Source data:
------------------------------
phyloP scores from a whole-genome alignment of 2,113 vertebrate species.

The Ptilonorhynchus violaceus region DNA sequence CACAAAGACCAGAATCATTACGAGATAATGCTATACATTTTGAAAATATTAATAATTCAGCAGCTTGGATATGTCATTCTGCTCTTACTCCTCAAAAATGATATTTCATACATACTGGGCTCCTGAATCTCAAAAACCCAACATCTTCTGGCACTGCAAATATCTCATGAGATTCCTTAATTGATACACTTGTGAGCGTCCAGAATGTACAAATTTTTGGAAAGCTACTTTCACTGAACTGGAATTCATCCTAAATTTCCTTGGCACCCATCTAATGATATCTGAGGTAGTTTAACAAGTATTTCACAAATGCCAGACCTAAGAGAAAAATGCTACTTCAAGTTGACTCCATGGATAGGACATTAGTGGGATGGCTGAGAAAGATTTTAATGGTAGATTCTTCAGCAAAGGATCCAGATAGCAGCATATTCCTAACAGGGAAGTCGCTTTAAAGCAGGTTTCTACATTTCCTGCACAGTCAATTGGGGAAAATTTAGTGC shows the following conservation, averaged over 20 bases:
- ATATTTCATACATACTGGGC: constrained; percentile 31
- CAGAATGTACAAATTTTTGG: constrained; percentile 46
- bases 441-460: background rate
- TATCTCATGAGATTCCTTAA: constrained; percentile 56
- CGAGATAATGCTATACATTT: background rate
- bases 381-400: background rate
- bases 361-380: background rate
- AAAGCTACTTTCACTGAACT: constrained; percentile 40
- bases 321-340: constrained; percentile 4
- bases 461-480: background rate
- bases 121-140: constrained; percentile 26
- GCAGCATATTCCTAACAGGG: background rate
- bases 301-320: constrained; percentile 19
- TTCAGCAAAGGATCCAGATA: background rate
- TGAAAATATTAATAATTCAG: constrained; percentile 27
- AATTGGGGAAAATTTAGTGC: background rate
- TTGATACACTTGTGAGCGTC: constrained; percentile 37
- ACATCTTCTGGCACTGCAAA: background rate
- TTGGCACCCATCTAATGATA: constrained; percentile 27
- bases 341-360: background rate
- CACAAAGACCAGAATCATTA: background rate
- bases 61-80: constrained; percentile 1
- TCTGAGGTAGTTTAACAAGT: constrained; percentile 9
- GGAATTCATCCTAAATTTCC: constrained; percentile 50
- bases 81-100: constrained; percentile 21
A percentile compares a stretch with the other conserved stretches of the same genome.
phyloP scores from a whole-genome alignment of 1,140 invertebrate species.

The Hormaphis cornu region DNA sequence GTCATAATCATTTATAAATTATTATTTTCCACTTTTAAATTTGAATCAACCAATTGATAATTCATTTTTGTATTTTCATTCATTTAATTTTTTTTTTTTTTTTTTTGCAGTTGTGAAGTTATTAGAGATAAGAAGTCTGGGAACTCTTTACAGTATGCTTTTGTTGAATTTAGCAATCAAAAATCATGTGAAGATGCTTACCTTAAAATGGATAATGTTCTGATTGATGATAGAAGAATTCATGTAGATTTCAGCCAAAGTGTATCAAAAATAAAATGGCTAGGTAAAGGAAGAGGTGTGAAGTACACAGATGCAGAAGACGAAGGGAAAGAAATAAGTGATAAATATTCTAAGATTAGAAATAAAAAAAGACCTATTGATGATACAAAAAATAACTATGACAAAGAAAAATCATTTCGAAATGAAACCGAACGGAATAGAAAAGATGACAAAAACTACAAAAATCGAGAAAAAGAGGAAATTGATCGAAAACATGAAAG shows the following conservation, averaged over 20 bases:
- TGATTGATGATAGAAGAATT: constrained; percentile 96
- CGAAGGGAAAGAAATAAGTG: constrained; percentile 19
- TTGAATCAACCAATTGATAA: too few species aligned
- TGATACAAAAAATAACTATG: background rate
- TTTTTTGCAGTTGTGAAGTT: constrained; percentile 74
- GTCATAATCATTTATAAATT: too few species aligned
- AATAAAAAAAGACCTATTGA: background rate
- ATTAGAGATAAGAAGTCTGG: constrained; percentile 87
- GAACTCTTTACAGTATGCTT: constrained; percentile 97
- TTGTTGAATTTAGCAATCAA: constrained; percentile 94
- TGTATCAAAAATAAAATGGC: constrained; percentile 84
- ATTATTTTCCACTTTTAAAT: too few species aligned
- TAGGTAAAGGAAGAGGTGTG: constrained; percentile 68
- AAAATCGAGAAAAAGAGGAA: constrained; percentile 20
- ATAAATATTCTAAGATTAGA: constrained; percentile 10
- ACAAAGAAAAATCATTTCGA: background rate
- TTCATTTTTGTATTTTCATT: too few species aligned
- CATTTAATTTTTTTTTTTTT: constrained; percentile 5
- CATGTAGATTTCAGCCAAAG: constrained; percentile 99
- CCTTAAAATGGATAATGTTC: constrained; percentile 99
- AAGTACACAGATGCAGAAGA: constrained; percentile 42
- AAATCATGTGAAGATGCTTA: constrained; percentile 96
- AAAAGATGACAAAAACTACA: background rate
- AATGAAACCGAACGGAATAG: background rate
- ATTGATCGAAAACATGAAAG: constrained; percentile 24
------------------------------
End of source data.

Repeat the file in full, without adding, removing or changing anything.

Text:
phyloP scores from a whole-genome alignment of 2,113 vertebrate species.

The Ptilonorhynchus violaceus region DNA sequence CACAAAGACCAGAATCATTACGAGATAATGCTATACATTTTGAAAATATTAATAATTCAGCAGCTTGGATATGTCATTCTGCTCTTACTCCTCAAAAATGATATTTCATACATACTGGGCTCCTGAATCTCAAAAACCCAACATCTTCTGGCACTGCAAATATCTCATGAGATTCCTTAATTGATACACTTGTGAGCGTCCAGAATGTACAAATTTTTGGAAAGCTACTTTCACTGAACTGGAATTCATCCTAAATTTCCTTGGCACCCATCTAATGATATCTGAGGTAGTTTAACAAGTATTTCACAAATGCCAGACCTAAGAGAAAAATGCTACTTCAAGTTGACTCCATGGATAGGACATTAGTGGGATGGCTGAGAAAGATTTTAATGGTAGATTCTTCAGCAAAGGATCCAGATAGCAGCATATTCCTAACAGGGAAGTCGCTTTAAAGCAGGTTTCTACATTTCCTGCACAGTCAATTGGGGAAAATTTAGTGC shows the following conservation, averaged over 20 bases:
- ATATTTCATACATACTGGGC: constrained; percentile 31
- CAGAATGTACAAATTTTTGG: constrained; percentile 46
- bases 441-460: background rate
- TATCTCATGAGATTCCTTAA: constrained; percentile 56
- CGAGATAATGCTATACATTT: background rate
- bases 381-400: background rate
- bases 361-380: background rate
- AAAGCTACTTTCACTGAACT: constrained; percentile 40
- bases 321-340: constrained; percentile 4
- bases 461-480: background rate
- bases 121-140: constrained; percentile 26
- GCAGCATATTCCTAACAGGG: background rate
- bases 301-320: constrained; percentile 19
- TTCAGCAAAGGATCCAGATA: background rate
- TGAAAATATTAATAATTCAG: constrained; percentile 27
- AATTGGGGAAAATTTAGTGC: background rate
- TTGATACACTTGTGAGCGTC: constrained; percentile 37
- ACATCTTCTGGCACTGCAAA: background rate
- TTGGCACCCATCTAATGATA: constrained; percentile 27
- bases 341-360: background rate
- CACAAAGACCAGAATCATTA: background rate
- bases 61-80: constrained; percentile 1
- TCTGAGGTAGTTTAACAAGT: constrained; percentile 9
- GGAATTCATCCTAAATTTCC: constrained; percentile 50
- bases 81-100: constrained; percentile 21
A percentile compares a stretch with the other conserved stretches of the same genome.
phyloP scores from a whole-genome alignment of 1,140 invertebrate species.

The Hormaphis cornu region DNA sequence GTCATAATCATTTATAAATTATTATTTTCCACTTTTAAATTTGAATCAACCAATTGATAATTCATTTTTGTATTTTCATTCATTTAATTTTTTTTTTTTTTTTTTTGCAGTTGTGAAGTTATTAGAGATAAGAAGTCTGGGAACTCTTTACAGTATGCTTTTGTTGAATTTAGCAATCAAAAATCATGTGAAGATGCTTACCTTAAAATGGATAATGTTCTGATTGATGATAGAAGAATTCATGTAGATTTCAGCCAAAGTGTATCAAAAATAAAATGGCTAGGTAAAGGAAGAGGTGTGAAGTACACAGATGCAGAAGACGAAGGGAAAGAAATAAGTGATAAATATTCTAAGATTAGAAATAAAAAAAGACCTATTGATGATACAAAAAATAACTATGACAAAGAAAAATCATTTCGAAATGAAACCGAACGGAATAGAAAAGATGACAAAAACTACAAAAATCGAGAAAAAGAGGAAATTGATCGAAAACATGAAAG shows the following conservation, averaged over 20 bases:
- TGATTGATGATAGAAGAATT: constrained; percentile 96
- CGAAGGGAAAGAAATAAGTG: constrained; percentile 19
- TTGAATCAACCAATTGATAA: too few species aligned
- TGATACAAAAAATAACTATG: background rate
- TTTTTTGCAGTTGTGAAGTT: constrained; percentile 74
- GTCATAATCATTTATAAATT: too few species aligned
- AATAAAAAAAGACCTATTGA: background rate
- ATTAGAGATAAGAAGTCTGG: constrained; percentile 87
- GAACTCTTTACAGTATGCTT: constrained; percentile 97
- TTGTTGAATTTAGCAATCAA: constrained; percentile 94
- TGTATCAAAAATAAAATGGC: constrained; percentile 84
- ATTATTTTCCACTTTTAAAT: too few species aligned
- TAGGTAAAGGAAGAGGTGTG: constrained; percentile 68
- AAAATCGAGAAAAAGAGGAA: constrained; percentile 20
- ATAAATATTCTAAGATTAGA: constrained; percentile 10
- ACAAAGAAAAATCATTTCGA: background rate
- TTCATTTTTGTATTTTCATT: too few species aligned
- CATTTAATTTTTTTTTTTTT: constrained; percentile 5
- CATGTAGATTTCAGCCAAAG: constrained; percentile 99
- CCTTAAAATGGATAATGTTC: constrained; percentile 99
- AAGTACACAGATGCAGAAGA: constrained; percentile 42
- AAATCATGTGAAGATGCTTA: constrained; percentile 96
- AAAAGATGACAAAAACTACA: background rate
- AATGAAACCGAACGGAATAG: background rate
- ATTGATCGAAAACATGAAAG: constrained; percentile 24